Skip to main content
Hide Articles List

8 articles on this Page

MAY AND I.

THE STRANGE CLAIMANT; OR,…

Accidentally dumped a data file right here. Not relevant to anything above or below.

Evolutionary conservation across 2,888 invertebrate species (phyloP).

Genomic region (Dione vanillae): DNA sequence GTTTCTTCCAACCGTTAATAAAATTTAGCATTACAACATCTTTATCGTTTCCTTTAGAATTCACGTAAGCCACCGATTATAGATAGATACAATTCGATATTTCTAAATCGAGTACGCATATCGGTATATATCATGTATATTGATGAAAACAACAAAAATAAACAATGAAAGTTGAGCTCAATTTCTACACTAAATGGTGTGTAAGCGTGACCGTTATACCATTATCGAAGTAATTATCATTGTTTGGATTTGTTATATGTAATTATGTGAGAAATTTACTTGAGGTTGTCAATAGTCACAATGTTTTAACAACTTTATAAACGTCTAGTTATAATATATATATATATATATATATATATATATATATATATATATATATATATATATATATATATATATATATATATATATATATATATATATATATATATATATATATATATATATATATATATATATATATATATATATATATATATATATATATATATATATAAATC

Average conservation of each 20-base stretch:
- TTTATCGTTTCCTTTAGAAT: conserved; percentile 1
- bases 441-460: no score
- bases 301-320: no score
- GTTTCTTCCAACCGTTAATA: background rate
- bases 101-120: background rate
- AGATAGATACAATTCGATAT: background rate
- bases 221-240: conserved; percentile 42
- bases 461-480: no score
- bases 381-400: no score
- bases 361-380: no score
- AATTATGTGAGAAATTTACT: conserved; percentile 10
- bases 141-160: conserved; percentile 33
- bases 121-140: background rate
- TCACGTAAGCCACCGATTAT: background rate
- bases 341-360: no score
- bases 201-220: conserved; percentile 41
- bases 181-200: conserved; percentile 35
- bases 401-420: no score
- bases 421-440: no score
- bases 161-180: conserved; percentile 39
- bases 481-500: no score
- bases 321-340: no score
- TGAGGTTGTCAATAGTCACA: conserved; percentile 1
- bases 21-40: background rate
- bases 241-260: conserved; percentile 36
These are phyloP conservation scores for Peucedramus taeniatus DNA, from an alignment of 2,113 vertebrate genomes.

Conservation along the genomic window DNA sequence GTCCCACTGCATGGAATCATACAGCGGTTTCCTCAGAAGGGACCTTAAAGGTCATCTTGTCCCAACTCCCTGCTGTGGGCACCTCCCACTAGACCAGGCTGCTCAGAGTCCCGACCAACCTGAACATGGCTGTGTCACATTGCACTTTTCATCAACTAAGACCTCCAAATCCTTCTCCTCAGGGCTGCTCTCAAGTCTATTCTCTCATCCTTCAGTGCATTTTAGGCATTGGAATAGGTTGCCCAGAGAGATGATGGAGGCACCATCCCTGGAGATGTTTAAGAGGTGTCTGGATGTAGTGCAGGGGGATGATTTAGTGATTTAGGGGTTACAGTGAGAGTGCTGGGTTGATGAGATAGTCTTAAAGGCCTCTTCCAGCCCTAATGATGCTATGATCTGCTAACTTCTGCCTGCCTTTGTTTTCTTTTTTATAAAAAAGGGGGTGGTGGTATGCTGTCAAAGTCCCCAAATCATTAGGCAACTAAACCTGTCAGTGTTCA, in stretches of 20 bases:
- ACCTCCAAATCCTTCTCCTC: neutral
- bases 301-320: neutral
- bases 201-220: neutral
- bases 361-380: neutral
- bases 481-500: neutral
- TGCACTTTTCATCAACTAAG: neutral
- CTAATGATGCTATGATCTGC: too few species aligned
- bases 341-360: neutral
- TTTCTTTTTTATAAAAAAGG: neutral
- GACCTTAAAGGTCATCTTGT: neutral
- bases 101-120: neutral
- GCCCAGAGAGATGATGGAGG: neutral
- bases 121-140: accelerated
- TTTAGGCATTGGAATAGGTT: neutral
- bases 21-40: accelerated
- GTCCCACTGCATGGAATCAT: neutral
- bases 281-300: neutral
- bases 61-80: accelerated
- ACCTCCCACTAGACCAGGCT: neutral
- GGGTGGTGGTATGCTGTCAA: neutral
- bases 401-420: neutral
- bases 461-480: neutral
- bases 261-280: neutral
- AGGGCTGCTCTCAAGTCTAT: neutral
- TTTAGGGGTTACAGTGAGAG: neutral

"I LOVED ONCE."

News
Cite
Share